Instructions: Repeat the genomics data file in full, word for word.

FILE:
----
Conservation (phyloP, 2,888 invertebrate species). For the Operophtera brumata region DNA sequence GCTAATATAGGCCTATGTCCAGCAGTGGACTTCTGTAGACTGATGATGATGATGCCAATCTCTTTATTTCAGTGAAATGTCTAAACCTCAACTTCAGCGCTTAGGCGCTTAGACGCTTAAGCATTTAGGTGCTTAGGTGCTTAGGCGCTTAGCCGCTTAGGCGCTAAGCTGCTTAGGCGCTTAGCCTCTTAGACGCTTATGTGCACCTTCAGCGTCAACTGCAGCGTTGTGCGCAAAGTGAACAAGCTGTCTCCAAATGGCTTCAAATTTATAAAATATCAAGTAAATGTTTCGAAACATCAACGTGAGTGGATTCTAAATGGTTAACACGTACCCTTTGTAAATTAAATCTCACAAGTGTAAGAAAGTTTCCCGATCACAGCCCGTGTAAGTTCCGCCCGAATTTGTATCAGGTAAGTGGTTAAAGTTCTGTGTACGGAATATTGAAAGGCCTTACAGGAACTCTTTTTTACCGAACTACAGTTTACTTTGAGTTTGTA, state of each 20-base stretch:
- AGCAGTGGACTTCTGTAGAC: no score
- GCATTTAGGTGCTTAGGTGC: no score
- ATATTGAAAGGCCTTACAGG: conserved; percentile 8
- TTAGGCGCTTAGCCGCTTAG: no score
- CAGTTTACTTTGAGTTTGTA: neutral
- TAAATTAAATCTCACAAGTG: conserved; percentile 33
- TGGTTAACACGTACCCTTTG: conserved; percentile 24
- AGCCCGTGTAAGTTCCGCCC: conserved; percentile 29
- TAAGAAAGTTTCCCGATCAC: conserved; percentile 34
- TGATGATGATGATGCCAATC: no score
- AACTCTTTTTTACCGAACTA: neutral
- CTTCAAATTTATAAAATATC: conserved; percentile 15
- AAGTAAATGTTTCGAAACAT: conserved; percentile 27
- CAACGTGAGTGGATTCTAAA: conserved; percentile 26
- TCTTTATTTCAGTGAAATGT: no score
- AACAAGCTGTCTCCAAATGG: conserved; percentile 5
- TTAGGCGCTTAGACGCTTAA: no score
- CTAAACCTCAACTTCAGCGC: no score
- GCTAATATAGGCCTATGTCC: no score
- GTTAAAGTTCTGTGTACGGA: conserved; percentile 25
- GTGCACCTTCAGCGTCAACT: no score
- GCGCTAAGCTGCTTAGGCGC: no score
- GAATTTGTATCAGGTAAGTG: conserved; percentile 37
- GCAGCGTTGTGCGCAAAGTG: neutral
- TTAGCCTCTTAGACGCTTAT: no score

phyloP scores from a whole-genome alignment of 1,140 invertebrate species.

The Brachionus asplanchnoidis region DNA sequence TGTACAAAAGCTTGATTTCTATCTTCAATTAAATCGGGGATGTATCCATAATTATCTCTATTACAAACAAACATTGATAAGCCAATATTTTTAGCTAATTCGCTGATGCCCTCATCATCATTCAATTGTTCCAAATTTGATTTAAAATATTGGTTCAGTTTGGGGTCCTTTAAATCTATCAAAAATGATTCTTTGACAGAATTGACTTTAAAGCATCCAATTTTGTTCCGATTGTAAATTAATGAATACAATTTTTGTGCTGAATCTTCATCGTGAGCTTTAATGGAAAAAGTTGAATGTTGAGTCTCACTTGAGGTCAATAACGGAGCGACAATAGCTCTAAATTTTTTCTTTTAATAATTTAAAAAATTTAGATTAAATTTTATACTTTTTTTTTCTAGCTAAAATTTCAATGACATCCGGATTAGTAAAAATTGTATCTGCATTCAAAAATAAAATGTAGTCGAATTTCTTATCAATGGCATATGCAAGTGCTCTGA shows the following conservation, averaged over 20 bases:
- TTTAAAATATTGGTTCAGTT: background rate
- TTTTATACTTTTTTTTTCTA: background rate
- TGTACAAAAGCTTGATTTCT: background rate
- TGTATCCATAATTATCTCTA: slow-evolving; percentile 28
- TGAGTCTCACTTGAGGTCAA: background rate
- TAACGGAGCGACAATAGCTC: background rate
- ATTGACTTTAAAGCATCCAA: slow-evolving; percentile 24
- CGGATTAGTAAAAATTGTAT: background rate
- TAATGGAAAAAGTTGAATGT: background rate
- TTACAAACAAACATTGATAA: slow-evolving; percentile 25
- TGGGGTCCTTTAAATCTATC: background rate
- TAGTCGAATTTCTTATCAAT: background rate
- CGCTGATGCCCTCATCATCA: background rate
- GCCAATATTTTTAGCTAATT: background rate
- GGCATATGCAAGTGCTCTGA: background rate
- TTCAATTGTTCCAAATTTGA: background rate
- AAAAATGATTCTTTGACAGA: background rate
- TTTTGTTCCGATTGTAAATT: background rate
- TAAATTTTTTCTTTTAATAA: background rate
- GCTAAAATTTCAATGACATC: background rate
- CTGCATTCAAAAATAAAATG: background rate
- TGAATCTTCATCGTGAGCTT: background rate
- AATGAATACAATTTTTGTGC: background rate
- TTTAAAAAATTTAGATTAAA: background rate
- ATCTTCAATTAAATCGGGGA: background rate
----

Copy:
Conservation (phyloP, 2,888 invertebrate species). For the Operophtera brumata region DNA sequence GCTAATATAGGCCTATGTCCAGCAGTGGACTTCTGTAGACTGATGATGATGATGCCAATCTCTTTATTTCAGTGAAATGTCTAAACCTCAACTTCAGCGCTTAGGCGCTTAGACGCTTAAGCATTTAGGTGCTTAGGTGCTTAGGCGCTTAGCCGCTTAGGCGCTAAGCTGCTTAGGCGCTTAGCCTCTTAGACGCTTATGTGCACCTTCAGCGTCAACTGCAGCGTTGTGCGCAAAGTGAACAAGCTGTCTCCAAATGGCTTCAAATTTATAAAATATCAAGTAAATGTTTCGAAACATCAACGTGAGTGGATTCTAAATGGTTAACACGTACCCTTTGTAAATTAAATCTCACAAGTGTAAGAAAGTTTCCCGATCACAGCCCGTGTAAGTTCCGCCCGAATTTGTATCAGGTAAGTGGTTAAAGTTCTGTGTACGGAATATTGAAAGGCCTTACAGGAACTCTTTTTTACCGAACTACAGTTTACTTTGAGTTTGTA, state of each 20-base stretch:
- AGCAGTGGACTTCTGTAGAC: no score
- GCATTTAGGTGCTTAGGTGC: no score
- ATATTGAAAGGCCTTACAGG: conserved; percentile 8
- TTAGGCGCTTAGCCGCTTAG: no score
- CAGTTTACTTTGAGTTTGTA: neutral
- TAAATTAAATCTCACAAGTG: conserved; percentile 33
- TGGTTAACACGTACCCTTTG: conserved; percentile 24
- AGCCCGTGTAAGTTCCGCCC: conserved; percentile 29
- TAAGAAAGTTTCCCGATCAC: conserved; percentile 34
- TGATGATGATGATGCCAATC: no score
- AACTCTTTTTTACCGAACTA: neutral
- CTTCAAATTTATAAAATATC: conserved; percentile 15
- AAGTAAATGTTTCGAAACAT: conserved; percentile 27
- CAACGTGAGTGGATTCTAAA: conserved; percentile 26
- TCTTTATTTCAGTGAAATGT: no score
- AACAAGCTGTCTCCAAATGG: conserved; percentile 5
- TTAGGCGCTTAGACGCTTAA: no score
- CTAAACCTCAACTTCAGCGC: no score
- GCTAATATAGGCCTATGTCC: no score
- GTTAAAGTTCTGTGTACGGA: conserved; percentile 25
- GTGCACCTTCAGCGTCAACT: no score
- GCGCTAAGCTGCTTAGGCGC: no score
- GAATTTGTATCAGGTAAGTG: conserved; percentile 37
- GCAGCGTTGTGCGCAAAGTG: neutral
- TTAGCCTCTTAGACGCTTAT: no score

phyloP scores from a whole-genome alignment of 1,140 invertebrate species.

The Brachionus asplanchnoidis region DNA sequence TGTACAAAAGCTTGATTTCTATCTTCAATTAAATCGGGGATGTATCCATAATTATCTCTATTACAAACAAACATTGATAAGCCAATATTTTTAGCTAATTCGCTGATGCCCTCATCATCATTCAATTGTTCCAAATTTGATTTAAAATATTGGTTCAGTTTGGGGTCCTTTAAATCTATCAAAAATGATTCTTTGACAGAATTGACTTTAAAGCATCCAATTTTGTTCCGATTGTAAATTAATGAATACAATTTTTGTGCTGAATCTTCATCGTGAGCTTTAATGGAAAAAGTTGAATGTTGAGTCTCACTTGAGGTCAATAACGGAGCGACAATAGCTCTAAATTTTTTCTTTTAATAATTTAAAAAATTTAGATTAAATTTTATACTTTTTTTTTCTAGCTAAAATTTCAATGACATCCGGATTAGTAAAAATTGTATCTGCATTCAAAAATAAAATGTAGTCGAATTTCTTATCAATGGCATATGCAAGTGCTCTGA shows the following conservation, averaged over 20 bases:
- TTTAAAATATTGGTTCAGTT: background rate
- TTTTATACTTTTTTTTTCTA: background rate
- TGTACAAAAGCTTGATTTCT: background rate
- TGTATCCATAATTATCTCTA: slow-evolving; percentile 28
- TGAGTCTCACTTGAGGTCAA: background rate
- TAACGGAGCGACAATAGCTC: background rate
- ATTGACTTTAAAGCATCCAA: slow-evolving; percentile 24
- CGGATTAGTAAAAATTGTAT: background rate
- TAATGGAAAAAGTTGAATGT: background rate
- TTACAAACAAACATTGATAA: slow-evolving; percentile 25
- TGGGGTCCTTTAAATCTATC: background rate
- TAGTCGAATTTCTTATCAAT: background rate
- CGCTGATGCCCTCATCATCA: background rate
- GCCAATATTTTTAGCTAATT: background rate
- GGCATATGCAAGTGCTCTGA: background rate
- TTCAATTGTTCCAAATTTGA: background rate
- AAAAATGATTCTTTGACAGA: background rate
- TTTTGTTCCGATTGTAAATT: background rate
- TAAATTTTTTCTTTTAATAA: background rate
- GCTAAAATTTCAATGACATC: background rate
- CTGCATTCAAAAATAAAATG: background rate
- TGAATCTTCATCGTGAGCTT: background rate
- AATGAATACAATTTTTGTGC: background rate
- TTTAAAAAATTTAGATTAAA: background rate
- ATCTTCAATTAAATCGGGGA: background rate